Perhaps forty years ago I would not have found sea vessels as interesting as I do now. But now I find that facts, figures, and histories of particular ships (especially cruise ships) are of definite interest to me and I hope the information here will be of interest to lovers of maritime history as well as others.
The USS Torsk, US Submarine #423" arrived in Baltimore to become a museum as well as a memorial in the early 1970's. She is truly a historic ship! One of only ten Tench Class fleet type submarines to see service in World War II, the USS Torsk was based at Pearl Harbor making war patrols off Japan in the Summer of 1945. On her second war patrol lasting less than two months, the Torsk was credited with sinking three Japanese ships before the end of hostilities, of which two Japanese coastal defense frigates are considered to be "the last enemy warships torpedoed in all of World War II." Her record shows includes a 1960 Presidential Unit Citation for service during the Lebanon Crisis, and a 1962 Navy Commendation Medal for actions during the Cuban Blockade. She made over 10,600 dives. From her commissioning in 1944 to her decommissioning on 4 March 1968, the USS Torsk saw action around the globe and truly earned the decorations she received. Lacated next to Pier 3.
The Lightship #116 "Chesapeake", though built from a basic blueprint, was the most modern and technologically "best in stability, signaling capacity, living accommodations, and engineering efficiency then available." Construction of the solid steel ship was completed in 1930 in South Carolina by the Charleston Machine and Drydock Company at the cost of $274,424. ..quite a sum considering this took place during the Great Depression. (Imagine how many jobs the building of this ship provided!) The diesel-electric powered Chesapeake featured signaling beacon lamps mounted on two masts with 13,000 candlepower each. Her first assignment was the Fenwick Island Shoal station, followed by stints in the Chesapeake Bay, service in WWII, and at signaling stations along the Eastern seaboard, etc. She became part of the Baltimore Maritime Museum in 1982. Located next to Pier 3.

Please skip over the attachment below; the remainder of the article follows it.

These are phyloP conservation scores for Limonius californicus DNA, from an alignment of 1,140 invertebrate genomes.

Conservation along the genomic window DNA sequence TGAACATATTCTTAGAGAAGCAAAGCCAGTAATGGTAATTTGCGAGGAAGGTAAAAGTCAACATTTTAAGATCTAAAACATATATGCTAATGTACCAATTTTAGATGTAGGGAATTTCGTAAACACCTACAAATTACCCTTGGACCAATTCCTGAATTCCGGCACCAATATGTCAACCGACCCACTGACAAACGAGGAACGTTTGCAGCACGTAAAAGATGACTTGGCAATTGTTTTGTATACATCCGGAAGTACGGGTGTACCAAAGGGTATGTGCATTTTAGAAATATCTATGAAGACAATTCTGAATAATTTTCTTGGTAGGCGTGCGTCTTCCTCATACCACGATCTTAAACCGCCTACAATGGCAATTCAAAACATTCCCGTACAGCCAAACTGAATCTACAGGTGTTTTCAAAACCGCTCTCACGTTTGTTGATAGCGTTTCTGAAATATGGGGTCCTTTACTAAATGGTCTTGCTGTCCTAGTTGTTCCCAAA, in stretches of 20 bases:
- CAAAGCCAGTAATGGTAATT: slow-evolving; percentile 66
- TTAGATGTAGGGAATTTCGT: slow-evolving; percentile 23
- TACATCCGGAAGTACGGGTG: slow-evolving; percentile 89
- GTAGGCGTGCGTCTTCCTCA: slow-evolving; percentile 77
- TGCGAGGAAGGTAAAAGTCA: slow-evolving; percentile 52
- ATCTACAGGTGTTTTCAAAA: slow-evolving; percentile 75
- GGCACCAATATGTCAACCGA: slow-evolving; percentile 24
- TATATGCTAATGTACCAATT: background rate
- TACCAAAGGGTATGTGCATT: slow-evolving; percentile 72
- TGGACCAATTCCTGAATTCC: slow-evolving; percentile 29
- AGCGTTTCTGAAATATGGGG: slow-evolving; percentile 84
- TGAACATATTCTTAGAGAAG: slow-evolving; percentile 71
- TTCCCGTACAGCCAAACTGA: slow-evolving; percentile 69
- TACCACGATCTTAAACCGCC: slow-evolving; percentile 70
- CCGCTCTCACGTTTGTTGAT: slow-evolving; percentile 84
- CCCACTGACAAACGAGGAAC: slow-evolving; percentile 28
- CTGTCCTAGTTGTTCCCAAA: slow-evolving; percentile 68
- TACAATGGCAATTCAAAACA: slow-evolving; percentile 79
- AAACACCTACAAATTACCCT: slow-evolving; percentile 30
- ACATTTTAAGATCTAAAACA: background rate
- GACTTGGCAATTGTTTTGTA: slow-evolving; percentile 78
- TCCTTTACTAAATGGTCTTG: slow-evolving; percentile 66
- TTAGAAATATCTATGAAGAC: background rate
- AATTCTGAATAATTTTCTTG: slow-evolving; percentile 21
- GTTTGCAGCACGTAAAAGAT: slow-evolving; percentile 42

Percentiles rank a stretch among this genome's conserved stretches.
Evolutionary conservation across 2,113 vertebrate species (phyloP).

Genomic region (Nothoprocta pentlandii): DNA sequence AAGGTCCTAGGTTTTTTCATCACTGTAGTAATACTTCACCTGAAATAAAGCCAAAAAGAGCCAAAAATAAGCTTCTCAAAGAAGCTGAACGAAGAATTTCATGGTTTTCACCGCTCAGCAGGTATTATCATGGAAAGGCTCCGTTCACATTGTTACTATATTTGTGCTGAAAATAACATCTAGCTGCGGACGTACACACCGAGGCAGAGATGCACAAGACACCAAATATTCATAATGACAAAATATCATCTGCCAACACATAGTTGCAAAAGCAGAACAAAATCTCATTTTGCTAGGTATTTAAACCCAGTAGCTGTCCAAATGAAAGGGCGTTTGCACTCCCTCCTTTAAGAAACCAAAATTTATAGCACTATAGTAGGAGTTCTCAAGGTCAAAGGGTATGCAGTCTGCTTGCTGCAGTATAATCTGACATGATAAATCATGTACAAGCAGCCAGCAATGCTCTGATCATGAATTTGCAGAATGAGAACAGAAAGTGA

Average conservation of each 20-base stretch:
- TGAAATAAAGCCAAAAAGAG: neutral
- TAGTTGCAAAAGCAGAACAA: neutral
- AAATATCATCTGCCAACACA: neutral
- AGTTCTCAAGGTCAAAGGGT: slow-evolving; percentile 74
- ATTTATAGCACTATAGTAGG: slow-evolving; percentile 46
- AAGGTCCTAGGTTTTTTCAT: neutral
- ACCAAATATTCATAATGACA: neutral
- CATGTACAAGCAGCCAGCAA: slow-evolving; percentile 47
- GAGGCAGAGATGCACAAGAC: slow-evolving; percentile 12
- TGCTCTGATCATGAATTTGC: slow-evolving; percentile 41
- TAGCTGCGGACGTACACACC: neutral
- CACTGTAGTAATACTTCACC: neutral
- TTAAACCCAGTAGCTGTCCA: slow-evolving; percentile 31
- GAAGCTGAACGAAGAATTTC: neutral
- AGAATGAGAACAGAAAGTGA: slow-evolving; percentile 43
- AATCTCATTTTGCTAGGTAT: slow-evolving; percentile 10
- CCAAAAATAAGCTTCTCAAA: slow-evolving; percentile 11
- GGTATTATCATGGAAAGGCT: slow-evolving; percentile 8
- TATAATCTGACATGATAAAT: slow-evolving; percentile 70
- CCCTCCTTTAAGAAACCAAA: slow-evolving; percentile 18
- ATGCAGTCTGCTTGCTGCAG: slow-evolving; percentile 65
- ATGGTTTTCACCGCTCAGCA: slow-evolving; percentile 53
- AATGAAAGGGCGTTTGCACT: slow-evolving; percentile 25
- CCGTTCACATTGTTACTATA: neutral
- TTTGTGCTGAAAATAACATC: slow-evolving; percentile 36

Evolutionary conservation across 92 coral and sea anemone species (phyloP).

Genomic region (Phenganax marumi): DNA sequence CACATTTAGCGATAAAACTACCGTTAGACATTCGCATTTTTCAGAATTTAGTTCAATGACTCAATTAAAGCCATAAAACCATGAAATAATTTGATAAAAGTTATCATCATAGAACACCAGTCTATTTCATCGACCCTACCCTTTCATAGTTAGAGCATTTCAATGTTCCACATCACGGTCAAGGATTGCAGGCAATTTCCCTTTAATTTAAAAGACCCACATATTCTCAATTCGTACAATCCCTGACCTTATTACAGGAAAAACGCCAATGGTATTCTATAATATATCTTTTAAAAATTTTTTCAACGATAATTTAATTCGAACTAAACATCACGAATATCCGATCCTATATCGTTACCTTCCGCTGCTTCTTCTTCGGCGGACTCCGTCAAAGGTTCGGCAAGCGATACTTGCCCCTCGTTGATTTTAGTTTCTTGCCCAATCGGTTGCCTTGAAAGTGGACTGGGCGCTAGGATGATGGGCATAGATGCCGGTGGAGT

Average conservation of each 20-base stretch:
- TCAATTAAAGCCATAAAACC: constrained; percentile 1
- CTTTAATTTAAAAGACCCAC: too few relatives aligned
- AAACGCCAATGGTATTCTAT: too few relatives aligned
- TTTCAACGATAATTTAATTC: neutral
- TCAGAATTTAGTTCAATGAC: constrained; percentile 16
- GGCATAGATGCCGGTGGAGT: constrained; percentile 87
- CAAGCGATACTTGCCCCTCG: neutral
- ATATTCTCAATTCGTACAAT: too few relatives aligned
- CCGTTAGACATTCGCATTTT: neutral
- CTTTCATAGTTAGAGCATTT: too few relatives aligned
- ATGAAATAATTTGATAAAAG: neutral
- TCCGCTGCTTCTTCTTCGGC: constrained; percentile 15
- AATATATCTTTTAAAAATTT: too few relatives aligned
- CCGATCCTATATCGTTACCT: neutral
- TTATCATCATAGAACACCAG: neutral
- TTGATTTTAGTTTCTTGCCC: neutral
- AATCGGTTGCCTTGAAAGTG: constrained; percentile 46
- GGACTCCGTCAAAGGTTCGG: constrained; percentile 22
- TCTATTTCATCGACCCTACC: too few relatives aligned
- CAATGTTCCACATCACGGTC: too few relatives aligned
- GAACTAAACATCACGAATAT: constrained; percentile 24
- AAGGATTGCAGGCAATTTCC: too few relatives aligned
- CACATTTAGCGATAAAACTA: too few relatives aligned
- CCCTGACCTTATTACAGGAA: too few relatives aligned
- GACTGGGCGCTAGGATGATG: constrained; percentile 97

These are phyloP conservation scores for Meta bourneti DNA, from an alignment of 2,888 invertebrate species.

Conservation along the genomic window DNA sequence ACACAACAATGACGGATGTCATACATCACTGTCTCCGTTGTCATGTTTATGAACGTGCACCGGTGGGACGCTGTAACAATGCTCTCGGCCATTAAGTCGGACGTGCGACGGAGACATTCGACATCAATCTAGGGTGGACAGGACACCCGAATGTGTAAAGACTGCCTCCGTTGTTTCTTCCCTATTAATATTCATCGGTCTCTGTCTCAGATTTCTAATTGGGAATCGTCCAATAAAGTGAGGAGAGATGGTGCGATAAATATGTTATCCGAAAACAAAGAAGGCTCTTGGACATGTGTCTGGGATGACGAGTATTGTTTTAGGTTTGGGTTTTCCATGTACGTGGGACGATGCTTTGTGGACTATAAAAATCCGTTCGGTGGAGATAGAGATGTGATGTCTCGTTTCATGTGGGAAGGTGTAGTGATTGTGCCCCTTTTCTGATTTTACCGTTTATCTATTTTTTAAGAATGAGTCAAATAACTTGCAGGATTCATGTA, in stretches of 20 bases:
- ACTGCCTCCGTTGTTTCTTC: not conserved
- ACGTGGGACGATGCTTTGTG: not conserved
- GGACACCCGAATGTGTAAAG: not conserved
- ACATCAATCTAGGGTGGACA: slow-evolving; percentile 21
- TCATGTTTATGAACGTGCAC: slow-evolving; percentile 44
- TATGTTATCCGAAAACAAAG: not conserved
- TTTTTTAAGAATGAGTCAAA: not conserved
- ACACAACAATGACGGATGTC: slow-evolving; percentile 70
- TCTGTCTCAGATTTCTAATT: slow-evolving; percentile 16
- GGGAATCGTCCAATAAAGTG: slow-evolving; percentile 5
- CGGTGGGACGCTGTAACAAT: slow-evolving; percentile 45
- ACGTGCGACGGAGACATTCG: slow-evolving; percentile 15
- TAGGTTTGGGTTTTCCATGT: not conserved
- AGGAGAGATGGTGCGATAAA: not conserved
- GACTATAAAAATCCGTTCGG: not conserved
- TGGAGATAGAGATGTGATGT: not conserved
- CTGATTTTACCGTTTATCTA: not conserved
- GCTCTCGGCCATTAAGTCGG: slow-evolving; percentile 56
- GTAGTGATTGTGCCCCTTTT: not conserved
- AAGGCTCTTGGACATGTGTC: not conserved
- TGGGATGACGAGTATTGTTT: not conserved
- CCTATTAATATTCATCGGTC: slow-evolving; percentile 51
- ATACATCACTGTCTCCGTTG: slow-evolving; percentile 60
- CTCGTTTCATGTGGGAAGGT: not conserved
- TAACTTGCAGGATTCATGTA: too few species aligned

The Seven Knoll Lighthouse is the oldest surviving "screw-pile" lighthouse built to aid navigation of the Chesapeake Bay. Beginning its duty at the mouth of the Patapsco River, its beacon began warning ships away from potential danger in 1856, four years before the Civil War bagan. Unlike many other famous lighthouses which were built upon land, the Seven Knoll sat atop cast-iron piling which screwed into the seabed itself. The remaining portion of the lighthouse seen today, seemed to me to not be very tall at all and therefore, not highly visible to ships. However, it is said that it's beacon could be seen for 12 miles. The lighthouse has some interesting stories to reveal about its former keepers--particulary one who had a daughter born in 1875 in the lighthouse and who was named "Knolie. The Seven Knoll Lighthouse is hard to miss at the inner harbor as its round, red-painted exterior and black iron railings really stand out in the Inner Harbor. Located on Pier 5. NOTE: Admission to the Seven Knoll lighthouse is free!
Another ship with a very interesting past is the USCGC Taney Built in the Philadelphia Navy Yard in 1935-36, she was based in Honolulu at the time of the attack by the Japanese on December 7, 1941. Attached to a destroyer division at the time of the attack, the Taney is the last surviving warship of Pearl Harbor still afloat. The Taney also saw further WWII service in the Pacific at the Battle of Okinawa, in the Atlantic, and even the Mediterranean. She was known as "The Queen of the Pacific" while based on the California coast before playing a role in the Vietnam war. One again based on the east coast, she was adapted to search & rescue, weather patrol, made major drug seizures at sea, etc. Her glorious history was put to rest when she was decommissioned on December 7, 1986, and luckily later became part of the Baltimore Maritime Museum. Located next to Pier 5.
The U.S.S. Constellation will be covered in a separate tip.
Tickets can be purchased to view these ships next to Pier 3.
Adults 15-59: $10 - 1 ship; $13 - 2 ships; $16 - 4 ships
Seniors 60+: $ 8 " " ; $11 " " " ; $13 - " "
Youth 6 -14: $5; $6; and $7